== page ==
Bush speaks on immigration
In what was the first ever speech on domestic policy from the Oval Office in his entire presidency, President Bush laid out his plan for immigration reform by giving us a history lesson--"We are a nation of laws, and we must enforce our laws. We are also a nation of immigrantsÃ¢â‚¬Â¦"--and by offering a five-point plan.
1. Secure the borders. He'll be asking Congress for funding for 6,000 new border agents by 2008 and plans to launch "the most technologically advanced border security initiative in American history. We will construct high-tech fences in urban corridors, and build new patrol roads and barriers in rural areas. We will employ motion sensors, infrared cameras, and unmanned aerial vehicles to prevent illegal crossings. America has the best technology in the world, and we will ensure that the Border Patrol has the technology they need to do their job and secure our border." He'll also be deploying the National Guard to "assist the Border Patrol by operating surveillance systems, analyzing intelligence, installing fences and vehicle barriers, building patrol roads, and providing training." But fear not; we're definitely not militarizing the border. Nope. No sir.
2. Create a temporary worker program. "I support a temporary worker program that would create a legal path for foreign workers to enter our country in an orderly way, for a limited period of time. This program would match willing foreign workers with willing American employers for jobs Americans are not doing. Every worker who applies for the program would be required to pass criminal background checks. And temporary workers must return to their home country at the conclusion of their stay." In other words, one of those nifty guest worker programs which has done so well in Europe and hasn't at all led to a disenfranchized immigrant population. Come give us your labor, and when we're done with you, you can fuck off. Meanwhile, it will allow employers to continue to pay wages that ensure no American could possibly afford to do those jobs.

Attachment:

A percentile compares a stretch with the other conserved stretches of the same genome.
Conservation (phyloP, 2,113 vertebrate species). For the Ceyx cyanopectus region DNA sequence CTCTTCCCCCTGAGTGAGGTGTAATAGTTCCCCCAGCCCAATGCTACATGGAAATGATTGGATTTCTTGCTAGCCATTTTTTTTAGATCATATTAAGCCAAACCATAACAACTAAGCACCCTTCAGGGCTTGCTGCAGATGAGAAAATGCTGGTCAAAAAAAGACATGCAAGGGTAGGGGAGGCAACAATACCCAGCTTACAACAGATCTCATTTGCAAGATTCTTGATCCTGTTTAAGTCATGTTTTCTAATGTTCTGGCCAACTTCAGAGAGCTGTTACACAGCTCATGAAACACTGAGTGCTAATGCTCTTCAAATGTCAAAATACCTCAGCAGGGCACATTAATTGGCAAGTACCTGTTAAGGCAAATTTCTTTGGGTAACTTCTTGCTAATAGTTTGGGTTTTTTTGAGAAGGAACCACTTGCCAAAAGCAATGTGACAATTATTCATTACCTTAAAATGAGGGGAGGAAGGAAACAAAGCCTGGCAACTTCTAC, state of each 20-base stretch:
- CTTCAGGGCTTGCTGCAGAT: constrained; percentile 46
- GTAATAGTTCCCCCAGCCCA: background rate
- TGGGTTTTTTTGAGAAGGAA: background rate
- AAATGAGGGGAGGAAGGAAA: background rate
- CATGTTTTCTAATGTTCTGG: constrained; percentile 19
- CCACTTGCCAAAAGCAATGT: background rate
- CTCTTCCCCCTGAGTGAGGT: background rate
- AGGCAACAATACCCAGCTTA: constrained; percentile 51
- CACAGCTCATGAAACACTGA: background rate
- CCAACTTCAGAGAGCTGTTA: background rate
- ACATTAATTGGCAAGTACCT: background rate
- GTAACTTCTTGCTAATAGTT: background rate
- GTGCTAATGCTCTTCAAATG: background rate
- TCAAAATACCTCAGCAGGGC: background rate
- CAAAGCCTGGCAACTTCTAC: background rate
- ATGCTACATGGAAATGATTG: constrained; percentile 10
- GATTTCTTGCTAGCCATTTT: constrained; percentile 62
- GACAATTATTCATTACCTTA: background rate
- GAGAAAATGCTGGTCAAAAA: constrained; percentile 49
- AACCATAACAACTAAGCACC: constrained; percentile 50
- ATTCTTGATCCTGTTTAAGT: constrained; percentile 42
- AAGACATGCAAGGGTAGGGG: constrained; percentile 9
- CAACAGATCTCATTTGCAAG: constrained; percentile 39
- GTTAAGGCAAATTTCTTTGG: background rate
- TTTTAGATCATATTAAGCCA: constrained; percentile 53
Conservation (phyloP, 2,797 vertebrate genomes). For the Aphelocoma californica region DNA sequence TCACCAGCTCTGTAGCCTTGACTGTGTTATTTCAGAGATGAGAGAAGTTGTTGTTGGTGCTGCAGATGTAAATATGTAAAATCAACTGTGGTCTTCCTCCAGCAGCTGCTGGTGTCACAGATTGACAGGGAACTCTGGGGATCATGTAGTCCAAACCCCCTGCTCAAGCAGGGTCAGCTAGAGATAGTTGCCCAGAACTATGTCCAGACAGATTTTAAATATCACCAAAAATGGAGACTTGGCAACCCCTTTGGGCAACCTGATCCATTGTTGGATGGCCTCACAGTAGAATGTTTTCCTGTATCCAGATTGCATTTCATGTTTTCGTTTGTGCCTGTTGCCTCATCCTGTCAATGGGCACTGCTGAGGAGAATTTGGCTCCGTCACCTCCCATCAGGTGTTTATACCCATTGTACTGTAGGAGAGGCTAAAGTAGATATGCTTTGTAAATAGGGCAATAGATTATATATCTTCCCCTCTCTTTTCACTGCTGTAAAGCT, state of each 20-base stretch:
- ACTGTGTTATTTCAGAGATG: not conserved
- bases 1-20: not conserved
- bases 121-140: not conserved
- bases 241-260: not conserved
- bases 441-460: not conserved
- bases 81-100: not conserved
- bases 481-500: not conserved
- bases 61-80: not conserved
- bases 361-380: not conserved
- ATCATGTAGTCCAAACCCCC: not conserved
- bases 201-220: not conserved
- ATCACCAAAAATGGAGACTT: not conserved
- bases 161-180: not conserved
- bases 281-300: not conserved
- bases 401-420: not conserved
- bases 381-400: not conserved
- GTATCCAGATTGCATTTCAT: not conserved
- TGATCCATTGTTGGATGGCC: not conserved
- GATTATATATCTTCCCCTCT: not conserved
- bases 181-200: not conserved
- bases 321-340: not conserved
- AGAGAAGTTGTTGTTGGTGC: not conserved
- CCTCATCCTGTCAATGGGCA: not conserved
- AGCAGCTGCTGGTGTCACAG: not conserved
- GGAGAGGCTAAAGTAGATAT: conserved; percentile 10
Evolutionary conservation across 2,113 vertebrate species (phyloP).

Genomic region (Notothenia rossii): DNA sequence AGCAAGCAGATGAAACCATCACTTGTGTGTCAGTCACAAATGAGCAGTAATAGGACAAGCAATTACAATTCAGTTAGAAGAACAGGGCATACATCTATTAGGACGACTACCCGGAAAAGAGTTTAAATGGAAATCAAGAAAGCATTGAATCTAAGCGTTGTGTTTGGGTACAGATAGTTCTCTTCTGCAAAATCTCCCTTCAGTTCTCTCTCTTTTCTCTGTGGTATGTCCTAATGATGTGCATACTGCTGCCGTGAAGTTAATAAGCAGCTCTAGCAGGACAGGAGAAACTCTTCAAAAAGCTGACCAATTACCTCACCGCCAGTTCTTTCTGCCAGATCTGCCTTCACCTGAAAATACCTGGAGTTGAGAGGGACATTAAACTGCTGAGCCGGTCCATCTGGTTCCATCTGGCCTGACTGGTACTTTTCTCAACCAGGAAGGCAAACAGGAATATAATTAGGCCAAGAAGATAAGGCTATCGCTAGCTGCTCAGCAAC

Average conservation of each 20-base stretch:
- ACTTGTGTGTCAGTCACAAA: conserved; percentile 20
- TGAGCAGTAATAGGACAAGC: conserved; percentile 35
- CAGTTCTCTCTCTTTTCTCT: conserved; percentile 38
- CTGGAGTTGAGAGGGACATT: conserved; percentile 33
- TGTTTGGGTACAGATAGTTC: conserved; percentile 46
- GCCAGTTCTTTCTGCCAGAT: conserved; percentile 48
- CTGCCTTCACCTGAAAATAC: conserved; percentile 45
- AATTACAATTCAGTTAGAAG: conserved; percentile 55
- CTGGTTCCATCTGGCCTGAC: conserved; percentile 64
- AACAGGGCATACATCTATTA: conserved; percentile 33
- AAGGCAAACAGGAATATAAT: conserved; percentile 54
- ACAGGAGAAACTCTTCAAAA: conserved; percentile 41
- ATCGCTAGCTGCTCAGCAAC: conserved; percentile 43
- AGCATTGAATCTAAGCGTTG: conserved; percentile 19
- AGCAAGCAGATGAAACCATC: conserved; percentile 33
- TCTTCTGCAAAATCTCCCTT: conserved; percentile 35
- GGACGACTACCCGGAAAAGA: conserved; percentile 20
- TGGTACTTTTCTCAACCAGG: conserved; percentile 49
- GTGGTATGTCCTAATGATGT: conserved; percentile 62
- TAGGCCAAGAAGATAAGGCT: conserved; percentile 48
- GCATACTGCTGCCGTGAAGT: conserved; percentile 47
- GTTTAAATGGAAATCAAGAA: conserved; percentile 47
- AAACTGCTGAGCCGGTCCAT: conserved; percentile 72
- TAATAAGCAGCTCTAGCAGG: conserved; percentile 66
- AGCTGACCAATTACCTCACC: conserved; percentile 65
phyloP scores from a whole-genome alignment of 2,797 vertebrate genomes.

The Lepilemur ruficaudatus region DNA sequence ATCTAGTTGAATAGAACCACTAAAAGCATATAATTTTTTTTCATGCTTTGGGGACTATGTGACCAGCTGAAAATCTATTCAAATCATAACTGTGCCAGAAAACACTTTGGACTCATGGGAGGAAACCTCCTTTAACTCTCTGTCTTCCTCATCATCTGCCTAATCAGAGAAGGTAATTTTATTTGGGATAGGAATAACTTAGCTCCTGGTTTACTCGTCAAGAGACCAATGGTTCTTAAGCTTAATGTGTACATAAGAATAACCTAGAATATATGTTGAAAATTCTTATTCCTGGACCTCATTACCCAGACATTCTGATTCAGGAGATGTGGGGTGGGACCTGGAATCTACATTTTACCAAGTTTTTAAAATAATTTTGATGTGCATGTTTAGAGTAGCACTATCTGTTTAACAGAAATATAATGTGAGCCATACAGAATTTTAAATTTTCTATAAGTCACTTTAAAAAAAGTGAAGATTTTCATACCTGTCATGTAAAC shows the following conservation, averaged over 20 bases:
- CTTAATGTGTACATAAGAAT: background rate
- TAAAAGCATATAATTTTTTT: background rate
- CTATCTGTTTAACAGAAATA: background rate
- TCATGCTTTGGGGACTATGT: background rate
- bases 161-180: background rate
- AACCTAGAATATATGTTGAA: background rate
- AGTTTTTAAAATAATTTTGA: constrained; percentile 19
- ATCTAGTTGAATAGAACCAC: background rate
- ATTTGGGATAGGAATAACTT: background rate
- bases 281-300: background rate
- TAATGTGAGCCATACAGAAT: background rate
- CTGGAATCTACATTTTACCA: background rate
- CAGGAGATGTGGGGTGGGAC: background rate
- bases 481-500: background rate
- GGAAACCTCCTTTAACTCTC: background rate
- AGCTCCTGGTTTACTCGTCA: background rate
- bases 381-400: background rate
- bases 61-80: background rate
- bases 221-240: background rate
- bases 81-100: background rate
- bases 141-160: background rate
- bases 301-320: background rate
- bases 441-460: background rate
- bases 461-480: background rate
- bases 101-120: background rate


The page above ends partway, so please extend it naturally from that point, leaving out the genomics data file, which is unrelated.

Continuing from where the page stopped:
3. Tamper-proof identification. "[C]omprehensive immigration reform must include a better system for verifying documents and work eligibility. A key part of that system should be a new identification card for every legal foreign worker. This card should use biometric technology, such as digital fingerprints, to make it tamperproof." Very Big Brother.
4. Opposition to amnesty. Yeah, that's a part of the five-point plan. "[W]e must face the reality that millions of illegal immigrants are already here. They should not be given an automatic path to citizenship. This is amnesty, and I oppose it." Well, all right then--although this seems like a cheat. I'm not sure stating opposition to a popular idea is technically worth its own point in a multi-point plan.
5. Honor the melting pot. A little Orwellian, that. It's really more like dishonoring the melting pot and demanding conformity, but tomato tomahto. "[W]e must honor the great American tradition of the melting pot, which has made us one nation out of many peoples. The success of our country depends upon helping newcomers assimilate into our society, and embrace our common identity as Americans." Common identity as Americans? Don't get me started.
So that's about it. Oh, wait--there was some stuff about "detention facilities," too.